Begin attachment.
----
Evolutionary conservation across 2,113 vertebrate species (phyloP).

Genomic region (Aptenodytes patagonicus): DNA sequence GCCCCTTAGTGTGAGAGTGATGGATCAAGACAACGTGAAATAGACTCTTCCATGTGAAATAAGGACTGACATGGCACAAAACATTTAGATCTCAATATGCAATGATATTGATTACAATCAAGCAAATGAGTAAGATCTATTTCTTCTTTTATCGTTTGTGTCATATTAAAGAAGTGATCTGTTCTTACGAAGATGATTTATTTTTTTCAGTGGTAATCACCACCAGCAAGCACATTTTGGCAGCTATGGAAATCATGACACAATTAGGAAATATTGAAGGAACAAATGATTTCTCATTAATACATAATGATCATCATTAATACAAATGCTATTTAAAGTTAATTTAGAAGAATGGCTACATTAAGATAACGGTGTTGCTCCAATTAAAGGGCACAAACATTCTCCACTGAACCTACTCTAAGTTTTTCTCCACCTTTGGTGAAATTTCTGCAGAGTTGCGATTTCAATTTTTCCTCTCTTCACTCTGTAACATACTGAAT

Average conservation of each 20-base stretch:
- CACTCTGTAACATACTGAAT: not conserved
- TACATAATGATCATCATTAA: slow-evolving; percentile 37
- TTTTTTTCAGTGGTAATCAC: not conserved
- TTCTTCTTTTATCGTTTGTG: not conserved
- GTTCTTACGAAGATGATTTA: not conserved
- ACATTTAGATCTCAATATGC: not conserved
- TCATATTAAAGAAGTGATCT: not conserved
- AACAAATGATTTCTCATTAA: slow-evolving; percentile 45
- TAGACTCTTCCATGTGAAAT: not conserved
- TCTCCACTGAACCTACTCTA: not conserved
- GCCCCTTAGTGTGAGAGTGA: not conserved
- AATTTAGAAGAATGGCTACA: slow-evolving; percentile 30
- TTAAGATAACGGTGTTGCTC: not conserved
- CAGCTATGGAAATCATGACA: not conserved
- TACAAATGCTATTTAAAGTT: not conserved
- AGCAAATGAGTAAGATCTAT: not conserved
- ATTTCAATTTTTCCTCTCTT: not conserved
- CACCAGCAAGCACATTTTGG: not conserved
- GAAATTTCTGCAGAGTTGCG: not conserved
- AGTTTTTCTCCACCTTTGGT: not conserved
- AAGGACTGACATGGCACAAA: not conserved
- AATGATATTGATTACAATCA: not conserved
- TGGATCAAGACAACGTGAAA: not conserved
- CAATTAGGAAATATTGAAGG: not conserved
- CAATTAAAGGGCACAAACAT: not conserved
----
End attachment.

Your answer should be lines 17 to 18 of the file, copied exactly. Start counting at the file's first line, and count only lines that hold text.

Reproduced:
- CAGCTATGGAAATCATGACA: not conserved
- TACAAATGCTATTTAAAGTT: not conserved